A scholarship with the Ministry of Foreign Affairs (MFA) leads to a career as Foreign Service Officers. This may seem prestigious and glamorous to most, with opportunities to travel and meet important people, representing Singapore at the global arena. While the work of safeguarding and advancing Singapore’s interest is challenging, the learning curve is steep and the work demanding. However, our scholars will never find themselves on their own; MFA grooms its scholars with a comprehensive slew of development programmes that will help them be ready for future challenges. Support and encouragement are also never far away.

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Housing The Future

In land-scarce Singapore, accommodating the ever-increasing population within the boundaries of our geographical constraints is a daunting task. But HDB scholar Gwee Cai Lin is up to the challenge.

By Eugene Lim

From the 32nd storey of HDB Hub in Toa Payoh, one has a stunning view of Singapore's landscape, adorned with harmonious clusters of HDB flats reaching toward the skies. Within a brief span of two generations, the Republic, from her humble background of squatters and slums, has developed into a vibrant metropolis with a large majority of her citizens owning their homes. The Housing & Development Board (HDB) is a key organisation behind this exceptional transformation.

A new addition to the HDB team which tackles the challenge of meeting the housing needs and aspirations of Singapore's steadily expanding population, is Gwee Cai Lin. Fuelled by a passion for environmental issues, Cai Lin opted to study Environmental Engineering in NUS, a relatively new course at that time.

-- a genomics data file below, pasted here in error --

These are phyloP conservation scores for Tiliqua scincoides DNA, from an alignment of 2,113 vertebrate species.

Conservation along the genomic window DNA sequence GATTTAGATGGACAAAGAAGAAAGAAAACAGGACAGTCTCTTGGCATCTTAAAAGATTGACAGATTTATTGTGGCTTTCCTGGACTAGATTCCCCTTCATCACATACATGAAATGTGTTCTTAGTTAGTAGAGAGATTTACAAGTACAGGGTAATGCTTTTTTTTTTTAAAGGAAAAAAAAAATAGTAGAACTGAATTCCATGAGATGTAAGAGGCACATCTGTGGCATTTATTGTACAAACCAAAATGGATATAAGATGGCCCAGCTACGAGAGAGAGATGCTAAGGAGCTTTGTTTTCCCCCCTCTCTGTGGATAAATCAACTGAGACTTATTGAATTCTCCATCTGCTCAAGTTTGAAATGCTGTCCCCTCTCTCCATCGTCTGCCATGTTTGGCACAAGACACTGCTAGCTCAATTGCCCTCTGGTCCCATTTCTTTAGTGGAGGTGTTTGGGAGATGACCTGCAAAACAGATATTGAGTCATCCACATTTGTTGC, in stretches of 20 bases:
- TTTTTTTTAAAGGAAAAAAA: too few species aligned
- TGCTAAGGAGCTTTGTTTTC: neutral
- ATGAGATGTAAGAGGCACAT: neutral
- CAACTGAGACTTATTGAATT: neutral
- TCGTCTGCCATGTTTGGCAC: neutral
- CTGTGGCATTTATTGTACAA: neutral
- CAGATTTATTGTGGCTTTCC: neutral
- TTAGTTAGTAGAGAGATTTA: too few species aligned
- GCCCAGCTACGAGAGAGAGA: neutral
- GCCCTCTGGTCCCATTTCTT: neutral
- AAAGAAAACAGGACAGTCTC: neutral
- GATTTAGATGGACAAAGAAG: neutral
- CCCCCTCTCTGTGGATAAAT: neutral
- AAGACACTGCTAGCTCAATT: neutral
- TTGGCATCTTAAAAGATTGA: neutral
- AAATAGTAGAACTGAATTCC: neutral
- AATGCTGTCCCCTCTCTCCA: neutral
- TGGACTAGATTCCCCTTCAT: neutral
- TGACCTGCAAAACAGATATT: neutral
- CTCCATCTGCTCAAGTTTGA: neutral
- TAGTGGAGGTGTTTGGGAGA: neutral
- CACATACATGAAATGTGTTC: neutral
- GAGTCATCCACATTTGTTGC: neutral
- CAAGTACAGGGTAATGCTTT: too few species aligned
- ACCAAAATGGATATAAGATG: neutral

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Daily Doses of Dynamism

A scholarship with IE Singapore brought one scholar to Germany, exposed him to overseas markets, and welcomed him into a dynamic organisation that makes overseas growth of Singapore-based companies its core business.

By Cheryl Lim

In 2001, 19-year-old Jonathan Kam made the bold decision of taking up an overseas scholarship to study Chemical Engineering in a non-English speaking country – Germany. The prospect of an overseas education was less daunting with the support he received from his sponsor organisation, IE Singapore (then known as the Singapore Trade Development Board).

“Going to a non-English speaking country like Germany, France, Japan, or China is still not the first choice for most scholars, who usually prefer the US or UK. I have always wanted to pick up another language, so when IE Singapore asked if I would consider non-English speaking countries, I chose Germany and IE Singapore sponsored my studies all the way through to a master’s degree.” says the Chemical Engineering graduate from the Technical University of Munich.

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Powered Up For The Future

Ambitious, earnest and raring to contribute to Singapore’s development? Look no further than the Energy Market Authority – the organisation that makes power its business.

By Casandra Wong

If you ask Tan Teck Hao to complete a difficult task, you can expect to see excellent results. As this motivated and dedicated high-achiever puts it, “When given the responsibility to do something, I’ll do it well.”

With a ‘never-say-die’ attitude inculcated in him, Teck Hao beat seven other shortlisted candidates during the final interview, to clinch the Firefly Undergraduate Scholarship with the Energy Market Authority (EMA), a Statutory Board under the Ministry of Trade and Industry.